Buy the Book, “Primal Branding,” read it, and apply it to your channel

Tip 38: Annotations

After a pretty long day yesterday, let’s take a lighter approach today and talk about YouTube annotations.

I’ll assume most of you know what these are, but very briefly, they let you make certain parts of your video semi-interactive by adding little notes or square boxes around things in the video. These boxes can be linked to other videos, a different part of the same video, a subscribe box, playlists, channels, or even your own website.

Annotations can be a powerful tool in crafting effective videos for audience development, but there’s two big mistakes a lot of creators make that hinder their effectiveness.

The first mistake is creating your video, uploading it, and then thinking about annotations. When you do this, your annotations often look like interruptions on the screen that viewers quickly close. Rather, annotations are most effective when they are designed to be a part of the video, usually as spotlight annotations with both an on-screen and audible call-to-action to click. Your end card is a good example of this. The annotations should almost be invisible to the viewer other than to signal that a certain part of the video is interactive.

The other mistake is using them primarily to move viewers off of YouTube and to your website. As we eluded to a few weeks ago, the problem with this is that it will both lower the “watch time” of the video and end a viewer’s watch session on YouTube. Both are signals to Google that lower the video’s SEO value. It’s okay to use external annotations and call-to-actions that send people away from YouTube, but only do so as long as it makes good business sense to do so.

If you have older videos on YouTube that are still getting views and should point people to newer or updated versions of the video, update those old videos with note annotations the link to the updated videos.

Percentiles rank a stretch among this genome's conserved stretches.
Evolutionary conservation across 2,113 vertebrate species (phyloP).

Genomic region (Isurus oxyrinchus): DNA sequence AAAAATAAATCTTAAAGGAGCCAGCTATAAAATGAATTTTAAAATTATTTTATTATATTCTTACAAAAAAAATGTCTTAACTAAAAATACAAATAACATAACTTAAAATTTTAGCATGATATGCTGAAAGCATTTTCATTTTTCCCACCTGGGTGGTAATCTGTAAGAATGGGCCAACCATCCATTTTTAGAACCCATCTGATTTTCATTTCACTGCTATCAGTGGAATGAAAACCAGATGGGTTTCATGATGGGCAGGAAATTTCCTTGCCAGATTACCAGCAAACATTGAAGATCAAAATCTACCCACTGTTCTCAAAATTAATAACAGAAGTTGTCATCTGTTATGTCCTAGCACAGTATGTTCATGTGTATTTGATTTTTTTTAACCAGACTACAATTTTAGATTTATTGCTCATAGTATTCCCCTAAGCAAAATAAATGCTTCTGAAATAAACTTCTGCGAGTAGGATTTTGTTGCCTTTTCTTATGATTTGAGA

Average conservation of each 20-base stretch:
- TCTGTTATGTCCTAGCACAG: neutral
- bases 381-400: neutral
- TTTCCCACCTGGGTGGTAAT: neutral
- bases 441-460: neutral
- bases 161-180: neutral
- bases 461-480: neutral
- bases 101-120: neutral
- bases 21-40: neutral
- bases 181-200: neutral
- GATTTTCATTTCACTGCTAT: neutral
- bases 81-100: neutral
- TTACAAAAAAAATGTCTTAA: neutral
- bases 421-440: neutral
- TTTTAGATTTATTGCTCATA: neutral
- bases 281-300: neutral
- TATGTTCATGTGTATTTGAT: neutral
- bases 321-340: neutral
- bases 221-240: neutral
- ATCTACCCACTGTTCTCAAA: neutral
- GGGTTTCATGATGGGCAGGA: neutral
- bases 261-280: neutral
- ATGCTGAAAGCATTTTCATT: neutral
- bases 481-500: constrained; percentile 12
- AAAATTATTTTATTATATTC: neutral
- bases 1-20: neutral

Toward the end of some of your popular videos, add annotations that encourage people to click and watch another video that’s related to the one they’re watching. It’s best if you link that annotation to one of your own related videos.

~ How to create and edit annotations~

~ How to use annotations to link to your website~

Tip 39: Interactive Cards

Annotations that you learned on Tip 38 don’t work on mobile devices. If someone is watching your video through the YouTube app on an iPhone, Android tablet, or even natively in a mobile browser, your annotations will not show up, thus rendering them useless to half of your potential audience. This is due to the fact that annotations are based on Flash technology, which is not supported on mobile devices.

Second, let’s just be honest — they’re kind of ugly. I mean, they work, but they don’t scream, “I look totally professional!”

Third, the click-through rate on annotations is typically pretty low. Yesterday’s teaching will set you up to get the highest click-through rate possible, but if your click rate percentage is floating in single digits, you’re doing about average.

Interactive Cards is YouTube’s response to the aging Flash technology that supports annotations and the low click-through rates.

When you add an interactive card to a video, a small icon of the letter “i” appears in the upper-right corner of the video. It’s invisible until the user moves their mouse over the video somewhere. Then it appears and is available for the viewer to click at any time while watching the video. All the Interactive Cards (i.e. links to other content) you’ve added to the video then appear at once as a sidebar down the right side of the video.

The idea behind Interactive Cards is to create a consistent interactive experience across all devices. That way interacting with a video on a mobile device is the same for the viewer on a desktop. People know how it works and it’s the same no matter where they watch your video.

The way YouTube does this is to give you the ability to determine at what point in the video you would like a title to pop out in the video from the “i” in the upper-right corner of the video. The card slides out, sits there for 5 seconds, and will slide back to being invisible if it’s not clicked within 5 seconds. Of course, the viewer can bring it back simply by clicking the “i” icon in the upper-right corner of the video.

Similar to annotations, you can link interactive cards to other YouTube videos, playlists, your website, certain online merchants, crowdfunding sites, YouTube channels, and more.

Keep in mind that because cards stay open for 5 seconds, you shouldn’t have two cards appear any closer than 7 seconds apart. I recommend leaving at least 15 seconds between two interactive cards.